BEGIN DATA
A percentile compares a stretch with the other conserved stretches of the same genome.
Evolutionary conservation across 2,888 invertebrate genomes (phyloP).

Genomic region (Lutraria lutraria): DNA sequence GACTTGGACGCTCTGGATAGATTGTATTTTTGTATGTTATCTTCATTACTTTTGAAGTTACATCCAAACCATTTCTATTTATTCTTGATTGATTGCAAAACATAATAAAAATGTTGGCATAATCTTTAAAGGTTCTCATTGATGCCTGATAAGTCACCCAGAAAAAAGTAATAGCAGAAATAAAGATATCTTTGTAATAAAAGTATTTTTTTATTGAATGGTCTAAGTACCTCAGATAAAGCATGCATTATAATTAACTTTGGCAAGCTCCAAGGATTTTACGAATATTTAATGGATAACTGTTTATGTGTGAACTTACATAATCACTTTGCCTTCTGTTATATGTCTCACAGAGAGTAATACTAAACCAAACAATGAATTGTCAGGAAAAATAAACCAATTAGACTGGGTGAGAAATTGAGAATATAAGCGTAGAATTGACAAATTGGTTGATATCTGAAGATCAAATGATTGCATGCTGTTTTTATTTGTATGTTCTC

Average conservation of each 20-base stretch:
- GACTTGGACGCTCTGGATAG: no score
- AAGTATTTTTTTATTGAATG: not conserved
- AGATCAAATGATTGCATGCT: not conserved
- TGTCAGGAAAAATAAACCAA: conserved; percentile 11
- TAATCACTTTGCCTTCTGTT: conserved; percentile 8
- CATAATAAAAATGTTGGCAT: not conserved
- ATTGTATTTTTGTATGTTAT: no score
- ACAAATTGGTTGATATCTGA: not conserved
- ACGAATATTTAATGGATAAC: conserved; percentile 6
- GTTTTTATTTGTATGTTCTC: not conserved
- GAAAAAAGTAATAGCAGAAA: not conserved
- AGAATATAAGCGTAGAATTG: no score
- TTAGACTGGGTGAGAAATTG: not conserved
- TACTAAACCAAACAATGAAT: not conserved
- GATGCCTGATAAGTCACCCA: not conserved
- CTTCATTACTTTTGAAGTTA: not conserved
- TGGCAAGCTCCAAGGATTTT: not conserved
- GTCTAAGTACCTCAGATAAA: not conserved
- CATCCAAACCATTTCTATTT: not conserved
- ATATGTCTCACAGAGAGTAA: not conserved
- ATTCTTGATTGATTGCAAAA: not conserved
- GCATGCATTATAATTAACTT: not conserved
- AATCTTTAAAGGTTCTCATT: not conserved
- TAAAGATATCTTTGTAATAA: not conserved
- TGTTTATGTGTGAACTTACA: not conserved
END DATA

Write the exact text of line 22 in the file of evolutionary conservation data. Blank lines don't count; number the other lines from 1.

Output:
- GTCTAAGTACCTCAGATAAA: not conserved